Visit to WKCTC's Carson Hall Brings Back Sweet Memories
PADUCAH, KY (06/26/2018) On June 26, John Sterling Hester and his daughter Priscilla Hester Solomon visited West Kentucky Community and Technical College's Carson Hall, the former Carson home where Mr. Hester and his wife Carolyn Carson Hester were married in 1955.
Mr. Hester, who now lives in Charleston, South Carolina, is visiting his daughter Priscilla, who lives near Louisville. They made the emotional trip together to Paducah to see again the home where he and his wife began their married life together. He and Carolyn Carson Hester were married for 54 years before her passing in 2009. She had grown up in the Carson home with her father William Miller Carson, her mother Macon Gleaves Carson and her sister Ann.
William Carson sold the home to the former Paducah Junior College in 1961. The home was named Carson Hall in appreciation of his contribution to PJC's move from the downtown Paducah location to its permanent home on Alben Barkley Drive as well as in memory of Paducah Junior College (PJC) Board of Trustee Luther F. Carson. Founded as a private school in 1932, PJC became a municipal college in 1936 and after completing the move to Alben Barkley Drive in 1967, PJC joined the University of Kentucky's Community College System and became Paducah Community College. In 2003, PCC and West Kentucky Technical College were combined to form today's WKCTC. PJC, Inc. now serves as the foundation for WKCTC.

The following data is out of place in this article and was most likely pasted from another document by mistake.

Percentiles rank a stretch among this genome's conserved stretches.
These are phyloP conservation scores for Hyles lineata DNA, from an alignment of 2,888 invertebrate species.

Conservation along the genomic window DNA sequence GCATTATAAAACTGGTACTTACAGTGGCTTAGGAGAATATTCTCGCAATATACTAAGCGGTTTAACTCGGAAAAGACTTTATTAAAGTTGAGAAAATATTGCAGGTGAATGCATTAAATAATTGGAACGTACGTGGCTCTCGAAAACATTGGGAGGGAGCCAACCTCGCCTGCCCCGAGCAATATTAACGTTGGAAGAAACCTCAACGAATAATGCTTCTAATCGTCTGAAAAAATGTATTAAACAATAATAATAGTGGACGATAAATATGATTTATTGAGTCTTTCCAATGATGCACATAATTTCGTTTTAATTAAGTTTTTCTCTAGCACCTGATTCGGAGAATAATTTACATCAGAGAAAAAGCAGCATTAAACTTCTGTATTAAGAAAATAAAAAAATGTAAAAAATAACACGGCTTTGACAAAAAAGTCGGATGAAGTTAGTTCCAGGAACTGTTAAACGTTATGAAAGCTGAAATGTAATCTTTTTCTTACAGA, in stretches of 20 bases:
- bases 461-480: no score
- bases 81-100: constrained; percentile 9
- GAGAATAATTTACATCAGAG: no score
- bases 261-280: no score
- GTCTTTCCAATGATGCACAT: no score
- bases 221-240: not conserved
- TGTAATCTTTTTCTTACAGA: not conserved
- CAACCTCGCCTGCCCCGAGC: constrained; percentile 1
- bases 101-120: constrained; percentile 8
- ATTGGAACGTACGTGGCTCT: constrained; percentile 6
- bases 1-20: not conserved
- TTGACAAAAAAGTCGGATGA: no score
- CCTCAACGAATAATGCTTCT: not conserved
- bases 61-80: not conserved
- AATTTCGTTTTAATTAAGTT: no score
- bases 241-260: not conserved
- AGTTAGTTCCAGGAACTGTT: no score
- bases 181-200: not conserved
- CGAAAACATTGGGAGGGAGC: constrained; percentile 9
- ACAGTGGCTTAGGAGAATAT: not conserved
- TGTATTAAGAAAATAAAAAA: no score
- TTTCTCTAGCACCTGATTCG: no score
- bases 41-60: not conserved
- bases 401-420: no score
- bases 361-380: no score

More interesting details about the Carson family, Carson Hall and the college's history can be found in WKCTC's Marketing Director Janett Blythe's book Upward Stride. To purchase this book visit westkentucky.kctcs.edu/wkctc_legacy/about/history/upward_stride.aspx.
During his visit, Mr. Hester looked at his wife's wedding photo from his complimentary copy of Upward Stride and remembered her father escorting her down the Carson home staircase on that special day in 1955. As he stood on that same staircase with his daughter in Carson Hall, he said with beaming pride, "Look at that, look at that. That was the smartest woman I've ever known."